Mike Morgan, professor of psychology and neuroscience, spent his professional leave at the University of Washington in Seattle.
He was working on a collaborative research project, but, in a way, he also had a chance to be a graduate student again. In the high-profile, rapidly evolving field of neurobiology, new techniques keep emerging and it is vital for a scientist to keep up. With dozens of colleagues to learn from in a large research setting, Morgan conducted experiments, attended lectures, talked with colleagues and steeped himself in new techniques.
His major project was to collaborate with Dr. Sheri Mizumori to examine the function of neurons in a brain structure called the periaqueductal gray (PAG). The experiment used an electrode with multiple tips to record the activity of PAG neurons in awake behaving rats.
Morgan’s particular interest was to understand the function of PAG neurons that respond to administration of morphine—the neurons involved in inhibiting pain. At his lab at WSU Vancouver, Morgan studies morphine tolerance.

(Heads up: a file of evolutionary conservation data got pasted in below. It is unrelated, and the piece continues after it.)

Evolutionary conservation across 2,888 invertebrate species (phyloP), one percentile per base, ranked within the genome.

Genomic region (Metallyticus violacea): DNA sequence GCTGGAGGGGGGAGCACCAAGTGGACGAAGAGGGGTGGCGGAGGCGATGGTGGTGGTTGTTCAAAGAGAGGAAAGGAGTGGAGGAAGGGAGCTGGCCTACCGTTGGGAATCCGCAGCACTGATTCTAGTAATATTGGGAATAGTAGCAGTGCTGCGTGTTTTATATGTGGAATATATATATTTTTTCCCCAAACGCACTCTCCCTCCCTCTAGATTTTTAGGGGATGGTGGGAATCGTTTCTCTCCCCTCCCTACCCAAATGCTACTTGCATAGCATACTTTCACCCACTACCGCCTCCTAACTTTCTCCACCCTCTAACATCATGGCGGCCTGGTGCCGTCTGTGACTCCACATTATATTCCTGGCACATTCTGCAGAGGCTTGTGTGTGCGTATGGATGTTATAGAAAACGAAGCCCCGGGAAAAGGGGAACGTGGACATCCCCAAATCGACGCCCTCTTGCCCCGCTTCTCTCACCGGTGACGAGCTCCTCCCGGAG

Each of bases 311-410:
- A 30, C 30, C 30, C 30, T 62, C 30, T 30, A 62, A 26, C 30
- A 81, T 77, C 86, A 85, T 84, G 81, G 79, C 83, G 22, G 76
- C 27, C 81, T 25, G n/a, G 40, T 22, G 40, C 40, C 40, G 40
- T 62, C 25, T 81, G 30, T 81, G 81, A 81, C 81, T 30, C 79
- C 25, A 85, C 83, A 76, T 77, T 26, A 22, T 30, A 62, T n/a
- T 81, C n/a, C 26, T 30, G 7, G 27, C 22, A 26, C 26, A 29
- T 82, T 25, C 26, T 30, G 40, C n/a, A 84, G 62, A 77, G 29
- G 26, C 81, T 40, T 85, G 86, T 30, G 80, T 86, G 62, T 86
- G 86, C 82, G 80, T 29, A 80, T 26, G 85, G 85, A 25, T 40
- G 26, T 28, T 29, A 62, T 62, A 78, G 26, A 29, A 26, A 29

He built the electrodes, conducted the experiment and is currently analyzing the data. He expects the results will yield one or two articles. He also drafted a review article on morphine tolerance.
But a more dramatic benefit of Morgan’s leave was to upgrade his research skills. The new genetic techniques he learned will provide new tools and techniques that will benefit not only his research but also the university and his students.
His leave was critical, Morgan said, in enabling him to explore the cutting edge of neuroscience research. He established two collaborations during his year in Seattle. “The benefit will be to apply those techniques to my interests in pain control,” Morgan said. “I think there’s a lot to learn there.”
In addition to his work with Mizumori, Morgan is collaborating with Susan Ferguson at the University of Washington Children’s Hospital. This summer they submitted a grant application tapping her expertise with designer receptors to study pain modulation. Designer receptors are engineered to control the activity of specific neurons.
What’s the benefit of professional leave? “You have to shake yourself up a little bit,” Morgan said, “even to keep doing what you’re doing. I feel I’ve grown a lot. I had to make those learning moves or become irrelevant.” It was both humbling and motivating to confront how his field of study is changing. But now he is better equipped to bring innovation to his teaching and research.